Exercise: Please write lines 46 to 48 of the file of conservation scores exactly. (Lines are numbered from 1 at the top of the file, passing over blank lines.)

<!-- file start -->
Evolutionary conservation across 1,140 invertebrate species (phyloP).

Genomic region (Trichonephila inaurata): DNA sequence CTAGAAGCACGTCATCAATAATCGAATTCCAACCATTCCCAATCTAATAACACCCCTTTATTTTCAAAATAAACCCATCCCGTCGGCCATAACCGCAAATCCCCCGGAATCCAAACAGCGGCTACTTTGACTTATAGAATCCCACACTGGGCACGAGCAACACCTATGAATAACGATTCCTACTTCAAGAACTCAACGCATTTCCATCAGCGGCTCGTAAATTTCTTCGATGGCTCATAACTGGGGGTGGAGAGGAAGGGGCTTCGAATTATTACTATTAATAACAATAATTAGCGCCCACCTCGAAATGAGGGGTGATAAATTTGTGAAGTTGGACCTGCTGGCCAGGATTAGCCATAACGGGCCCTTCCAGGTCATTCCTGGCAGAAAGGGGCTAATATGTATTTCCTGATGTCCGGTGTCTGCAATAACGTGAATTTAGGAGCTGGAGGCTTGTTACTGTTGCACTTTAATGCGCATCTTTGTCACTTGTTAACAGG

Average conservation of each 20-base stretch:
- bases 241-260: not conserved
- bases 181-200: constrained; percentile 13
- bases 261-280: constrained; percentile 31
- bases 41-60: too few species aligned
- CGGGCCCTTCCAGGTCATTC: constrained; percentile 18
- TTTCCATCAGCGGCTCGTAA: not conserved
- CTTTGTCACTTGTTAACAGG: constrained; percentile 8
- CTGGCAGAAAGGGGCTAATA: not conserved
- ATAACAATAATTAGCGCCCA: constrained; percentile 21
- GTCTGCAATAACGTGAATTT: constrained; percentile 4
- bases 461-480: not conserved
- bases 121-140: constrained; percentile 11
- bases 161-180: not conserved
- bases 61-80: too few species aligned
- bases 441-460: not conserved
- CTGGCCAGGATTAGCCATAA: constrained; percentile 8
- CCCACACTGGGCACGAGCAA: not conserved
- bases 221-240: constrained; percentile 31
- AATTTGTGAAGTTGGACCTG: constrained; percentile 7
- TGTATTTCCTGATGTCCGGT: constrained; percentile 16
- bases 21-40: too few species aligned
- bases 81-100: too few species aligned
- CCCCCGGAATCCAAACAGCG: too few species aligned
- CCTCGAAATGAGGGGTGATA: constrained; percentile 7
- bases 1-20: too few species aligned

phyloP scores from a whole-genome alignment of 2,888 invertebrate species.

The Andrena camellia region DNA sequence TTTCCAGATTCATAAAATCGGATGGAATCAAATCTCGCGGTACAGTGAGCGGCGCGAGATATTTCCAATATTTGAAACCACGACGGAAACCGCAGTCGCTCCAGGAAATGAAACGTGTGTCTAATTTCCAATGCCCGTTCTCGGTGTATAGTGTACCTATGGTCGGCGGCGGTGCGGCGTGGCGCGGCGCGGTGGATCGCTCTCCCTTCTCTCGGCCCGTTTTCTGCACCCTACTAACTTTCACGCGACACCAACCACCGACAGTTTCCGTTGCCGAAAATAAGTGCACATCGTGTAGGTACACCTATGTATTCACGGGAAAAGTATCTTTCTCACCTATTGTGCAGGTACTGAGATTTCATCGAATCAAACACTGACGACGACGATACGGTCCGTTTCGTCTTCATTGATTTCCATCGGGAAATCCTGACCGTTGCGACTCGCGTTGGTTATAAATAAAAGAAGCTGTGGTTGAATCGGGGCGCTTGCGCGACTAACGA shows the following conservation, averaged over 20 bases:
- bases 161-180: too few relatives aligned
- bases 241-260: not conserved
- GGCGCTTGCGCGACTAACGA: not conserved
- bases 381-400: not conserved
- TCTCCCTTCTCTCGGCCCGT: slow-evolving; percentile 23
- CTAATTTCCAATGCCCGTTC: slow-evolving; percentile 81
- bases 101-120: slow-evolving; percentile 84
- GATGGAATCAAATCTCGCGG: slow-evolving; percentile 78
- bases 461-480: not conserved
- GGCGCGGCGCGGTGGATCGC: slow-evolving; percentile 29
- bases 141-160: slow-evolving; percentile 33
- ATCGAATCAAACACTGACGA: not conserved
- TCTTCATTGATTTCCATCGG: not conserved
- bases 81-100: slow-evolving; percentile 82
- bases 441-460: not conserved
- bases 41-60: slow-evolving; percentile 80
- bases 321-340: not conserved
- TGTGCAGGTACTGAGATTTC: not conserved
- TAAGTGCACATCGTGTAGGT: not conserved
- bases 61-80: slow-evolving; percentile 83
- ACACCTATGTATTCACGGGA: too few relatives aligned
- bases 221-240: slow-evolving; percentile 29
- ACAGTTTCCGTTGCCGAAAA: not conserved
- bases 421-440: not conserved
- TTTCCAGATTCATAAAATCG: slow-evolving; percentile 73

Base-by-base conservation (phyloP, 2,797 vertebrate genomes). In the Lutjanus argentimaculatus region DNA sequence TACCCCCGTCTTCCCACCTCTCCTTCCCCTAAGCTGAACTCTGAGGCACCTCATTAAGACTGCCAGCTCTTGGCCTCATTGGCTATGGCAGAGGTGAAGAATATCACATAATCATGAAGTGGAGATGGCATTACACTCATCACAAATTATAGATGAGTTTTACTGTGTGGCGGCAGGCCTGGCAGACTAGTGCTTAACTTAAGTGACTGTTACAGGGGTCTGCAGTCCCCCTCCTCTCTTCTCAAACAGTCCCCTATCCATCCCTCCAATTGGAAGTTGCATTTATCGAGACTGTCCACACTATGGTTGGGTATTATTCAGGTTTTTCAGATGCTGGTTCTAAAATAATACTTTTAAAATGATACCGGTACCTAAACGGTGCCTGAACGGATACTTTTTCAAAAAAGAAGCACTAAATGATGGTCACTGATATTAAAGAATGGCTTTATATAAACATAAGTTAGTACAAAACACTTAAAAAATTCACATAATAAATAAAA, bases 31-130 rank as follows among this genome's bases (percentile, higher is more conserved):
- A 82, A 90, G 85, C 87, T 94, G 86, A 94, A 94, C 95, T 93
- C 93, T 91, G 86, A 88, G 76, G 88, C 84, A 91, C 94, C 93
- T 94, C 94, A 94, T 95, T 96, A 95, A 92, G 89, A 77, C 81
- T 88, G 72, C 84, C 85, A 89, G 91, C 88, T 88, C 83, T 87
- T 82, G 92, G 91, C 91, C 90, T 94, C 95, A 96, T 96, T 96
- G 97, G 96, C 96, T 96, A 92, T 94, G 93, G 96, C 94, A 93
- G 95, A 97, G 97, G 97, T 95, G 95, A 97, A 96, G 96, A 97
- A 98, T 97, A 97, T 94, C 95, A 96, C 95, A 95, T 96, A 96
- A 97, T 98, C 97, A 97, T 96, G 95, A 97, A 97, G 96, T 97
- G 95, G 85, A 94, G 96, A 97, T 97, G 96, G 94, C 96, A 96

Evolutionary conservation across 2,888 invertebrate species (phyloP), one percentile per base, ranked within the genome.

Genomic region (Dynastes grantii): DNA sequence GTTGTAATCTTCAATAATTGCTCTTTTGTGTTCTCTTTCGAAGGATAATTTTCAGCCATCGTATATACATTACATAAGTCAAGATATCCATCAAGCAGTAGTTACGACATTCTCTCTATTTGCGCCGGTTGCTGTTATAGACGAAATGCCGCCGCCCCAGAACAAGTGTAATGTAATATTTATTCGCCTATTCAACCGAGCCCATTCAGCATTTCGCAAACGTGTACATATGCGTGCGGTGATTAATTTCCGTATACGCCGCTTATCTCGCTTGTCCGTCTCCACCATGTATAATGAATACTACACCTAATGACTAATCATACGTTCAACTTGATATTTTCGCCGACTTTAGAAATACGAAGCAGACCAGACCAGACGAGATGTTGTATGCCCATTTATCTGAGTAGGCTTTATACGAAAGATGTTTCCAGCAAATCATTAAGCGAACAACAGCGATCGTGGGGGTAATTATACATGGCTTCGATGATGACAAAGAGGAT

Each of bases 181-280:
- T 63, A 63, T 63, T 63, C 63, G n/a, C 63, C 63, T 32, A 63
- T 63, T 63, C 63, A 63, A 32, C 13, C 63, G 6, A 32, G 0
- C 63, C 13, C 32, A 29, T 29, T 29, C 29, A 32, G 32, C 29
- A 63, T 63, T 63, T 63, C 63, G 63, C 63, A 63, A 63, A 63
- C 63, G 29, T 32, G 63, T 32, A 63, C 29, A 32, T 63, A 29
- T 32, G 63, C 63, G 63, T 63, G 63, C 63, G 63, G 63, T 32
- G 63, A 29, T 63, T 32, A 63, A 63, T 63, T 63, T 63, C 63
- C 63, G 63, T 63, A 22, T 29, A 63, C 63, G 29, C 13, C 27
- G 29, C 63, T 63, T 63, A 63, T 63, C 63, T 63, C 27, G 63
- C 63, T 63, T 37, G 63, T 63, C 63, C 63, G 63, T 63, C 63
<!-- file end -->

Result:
- bases 41-60: slow-evolving; percentile 80
- bases 321-340: not conserved
- TGTGCAGGTACTGAGATTTC: not conserved